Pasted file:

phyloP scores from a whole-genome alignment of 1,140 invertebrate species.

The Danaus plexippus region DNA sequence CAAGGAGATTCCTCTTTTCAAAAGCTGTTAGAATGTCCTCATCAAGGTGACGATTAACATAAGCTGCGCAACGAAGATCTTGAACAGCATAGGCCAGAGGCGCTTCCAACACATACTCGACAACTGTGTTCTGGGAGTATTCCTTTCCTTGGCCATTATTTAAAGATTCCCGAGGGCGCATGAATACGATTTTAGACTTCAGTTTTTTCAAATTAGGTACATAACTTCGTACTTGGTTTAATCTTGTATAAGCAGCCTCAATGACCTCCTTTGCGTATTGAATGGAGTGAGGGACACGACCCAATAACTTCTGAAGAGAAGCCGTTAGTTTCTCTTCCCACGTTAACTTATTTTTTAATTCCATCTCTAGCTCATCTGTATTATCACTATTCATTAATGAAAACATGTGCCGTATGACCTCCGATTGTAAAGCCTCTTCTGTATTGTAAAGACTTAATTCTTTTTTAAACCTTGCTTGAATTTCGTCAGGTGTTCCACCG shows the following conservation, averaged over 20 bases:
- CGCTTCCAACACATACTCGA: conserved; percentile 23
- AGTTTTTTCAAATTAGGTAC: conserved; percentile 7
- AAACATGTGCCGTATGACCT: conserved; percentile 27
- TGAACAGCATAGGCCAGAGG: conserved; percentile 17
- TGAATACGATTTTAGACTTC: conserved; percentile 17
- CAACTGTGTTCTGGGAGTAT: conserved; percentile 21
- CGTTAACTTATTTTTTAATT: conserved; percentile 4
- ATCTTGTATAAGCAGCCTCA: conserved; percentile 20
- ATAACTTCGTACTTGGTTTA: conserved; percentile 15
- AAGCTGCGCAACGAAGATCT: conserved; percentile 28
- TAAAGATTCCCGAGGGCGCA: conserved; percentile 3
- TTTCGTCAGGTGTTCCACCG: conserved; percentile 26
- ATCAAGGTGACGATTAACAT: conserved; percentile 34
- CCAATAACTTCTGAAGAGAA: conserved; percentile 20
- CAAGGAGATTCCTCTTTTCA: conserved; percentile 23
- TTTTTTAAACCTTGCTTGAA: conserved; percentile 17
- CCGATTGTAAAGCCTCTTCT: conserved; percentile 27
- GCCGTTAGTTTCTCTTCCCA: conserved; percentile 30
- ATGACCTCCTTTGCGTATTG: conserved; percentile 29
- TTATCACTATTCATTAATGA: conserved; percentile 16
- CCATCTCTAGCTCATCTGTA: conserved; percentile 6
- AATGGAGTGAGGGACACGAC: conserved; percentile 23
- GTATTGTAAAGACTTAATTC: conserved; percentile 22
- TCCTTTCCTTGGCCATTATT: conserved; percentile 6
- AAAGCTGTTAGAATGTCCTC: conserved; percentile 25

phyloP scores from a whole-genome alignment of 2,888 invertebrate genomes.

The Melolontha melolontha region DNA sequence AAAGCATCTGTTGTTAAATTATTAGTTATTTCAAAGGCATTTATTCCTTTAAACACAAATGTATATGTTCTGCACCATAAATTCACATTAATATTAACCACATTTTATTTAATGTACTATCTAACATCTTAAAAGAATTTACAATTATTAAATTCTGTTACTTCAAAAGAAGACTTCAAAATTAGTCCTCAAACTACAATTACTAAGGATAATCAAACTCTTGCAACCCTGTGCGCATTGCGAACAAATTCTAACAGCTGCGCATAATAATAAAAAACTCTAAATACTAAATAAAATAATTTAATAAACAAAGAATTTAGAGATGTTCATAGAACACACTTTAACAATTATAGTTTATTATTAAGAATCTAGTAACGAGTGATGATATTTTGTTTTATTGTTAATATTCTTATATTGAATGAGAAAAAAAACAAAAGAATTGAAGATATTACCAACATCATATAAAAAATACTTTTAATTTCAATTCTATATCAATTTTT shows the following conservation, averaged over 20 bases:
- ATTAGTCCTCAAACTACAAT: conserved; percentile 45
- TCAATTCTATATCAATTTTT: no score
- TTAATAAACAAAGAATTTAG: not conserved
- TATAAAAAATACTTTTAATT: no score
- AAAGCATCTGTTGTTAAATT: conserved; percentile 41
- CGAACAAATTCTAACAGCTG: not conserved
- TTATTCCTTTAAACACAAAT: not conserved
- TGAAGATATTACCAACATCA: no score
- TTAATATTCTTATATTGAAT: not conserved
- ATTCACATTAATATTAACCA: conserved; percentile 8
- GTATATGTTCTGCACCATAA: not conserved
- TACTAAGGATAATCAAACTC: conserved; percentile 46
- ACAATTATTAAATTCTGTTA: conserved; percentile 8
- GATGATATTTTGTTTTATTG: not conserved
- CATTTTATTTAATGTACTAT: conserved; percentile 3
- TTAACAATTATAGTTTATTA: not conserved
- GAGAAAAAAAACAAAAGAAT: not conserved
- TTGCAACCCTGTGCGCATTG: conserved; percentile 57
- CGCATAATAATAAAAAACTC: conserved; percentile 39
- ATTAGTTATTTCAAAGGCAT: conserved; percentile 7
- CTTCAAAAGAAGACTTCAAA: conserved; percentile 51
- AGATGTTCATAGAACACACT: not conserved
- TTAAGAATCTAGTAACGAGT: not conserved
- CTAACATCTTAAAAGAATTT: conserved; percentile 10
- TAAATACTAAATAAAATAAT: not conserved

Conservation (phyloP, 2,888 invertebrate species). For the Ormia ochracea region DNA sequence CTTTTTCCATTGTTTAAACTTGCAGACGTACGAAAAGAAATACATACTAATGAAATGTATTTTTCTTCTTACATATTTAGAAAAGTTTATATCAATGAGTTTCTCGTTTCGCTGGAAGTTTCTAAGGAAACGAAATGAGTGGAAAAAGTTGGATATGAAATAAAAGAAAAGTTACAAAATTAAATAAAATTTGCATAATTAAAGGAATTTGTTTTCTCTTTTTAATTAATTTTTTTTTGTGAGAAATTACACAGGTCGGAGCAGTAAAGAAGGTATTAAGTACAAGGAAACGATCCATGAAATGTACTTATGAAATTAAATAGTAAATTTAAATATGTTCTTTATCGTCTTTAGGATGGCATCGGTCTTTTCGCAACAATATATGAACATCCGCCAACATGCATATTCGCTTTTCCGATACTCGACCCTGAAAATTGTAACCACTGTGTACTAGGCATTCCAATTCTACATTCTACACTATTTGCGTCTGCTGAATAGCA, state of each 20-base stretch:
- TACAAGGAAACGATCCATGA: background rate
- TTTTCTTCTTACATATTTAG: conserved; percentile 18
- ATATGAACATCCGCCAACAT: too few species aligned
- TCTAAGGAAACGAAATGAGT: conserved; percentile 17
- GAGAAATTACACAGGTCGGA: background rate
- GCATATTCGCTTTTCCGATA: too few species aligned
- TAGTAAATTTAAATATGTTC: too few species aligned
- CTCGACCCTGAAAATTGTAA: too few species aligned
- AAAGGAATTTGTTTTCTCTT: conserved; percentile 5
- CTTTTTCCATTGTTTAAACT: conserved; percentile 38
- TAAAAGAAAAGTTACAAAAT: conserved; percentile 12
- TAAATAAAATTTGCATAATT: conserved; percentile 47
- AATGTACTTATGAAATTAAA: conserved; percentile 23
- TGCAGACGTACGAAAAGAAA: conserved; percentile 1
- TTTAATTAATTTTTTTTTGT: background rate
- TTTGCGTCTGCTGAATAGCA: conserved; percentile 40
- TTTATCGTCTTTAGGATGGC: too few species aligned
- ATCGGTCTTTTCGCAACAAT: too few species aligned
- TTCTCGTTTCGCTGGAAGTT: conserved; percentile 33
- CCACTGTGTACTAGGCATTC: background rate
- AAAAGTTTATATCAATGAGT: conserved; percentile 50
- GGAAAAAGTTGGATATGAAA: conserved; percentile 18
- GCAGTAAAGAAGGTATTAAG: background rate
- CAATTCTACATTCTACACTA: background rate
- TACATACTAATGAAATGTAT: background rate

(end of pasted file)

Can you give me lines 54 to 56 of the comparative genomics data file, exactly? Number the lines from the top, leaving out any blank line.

- TAAATACTAAATAAAATAAT: not conserved

Conservation (phyloP, 2,888 invertebrate species). For the Ormia ochracea region DNA sequence CTTTTTCCATTGTTTAAACTTGCAGACGTACGAAAAGAAATACATACTAATGAAATGTATTTTTCTTCTTACATATTTAGAAAAGTTTATATCAATGAGTTTCTCGTTTCGCTGGAAGTTTCTAAGGAAACGAAATGAGTGGAAAAAGTTGGATATGAAATAAAAGAAAAGTTACAAAATTAAATAAAATTTGCATAATTAAAGGAATTTGTTTTCTCTTTTTAATTAATTTTTTTTTGTGAGAAATTACACAGGTCGGAGCAGTAAAGAAGGTATTAAGTACAAGGAAACGATCCATGAAATGTACTTATGAAATTAAATAGTAAATTTAAATATGTTCTTTATCGTCTTTAGGATGGCATCGGTCTTTTCGCAACAATATATGAACATCCGCCAACATGCATATTCGCTTTTCCGATACTCGACCCTGAAAATTGTAACCACTGTGTACTAGGCATTCCAATTCTACATTCTACACTATTTGCGTCTGCTGAATAGCA, state of each 20-base stretch:
- TACAAGGAAACGATCCATGA: background rate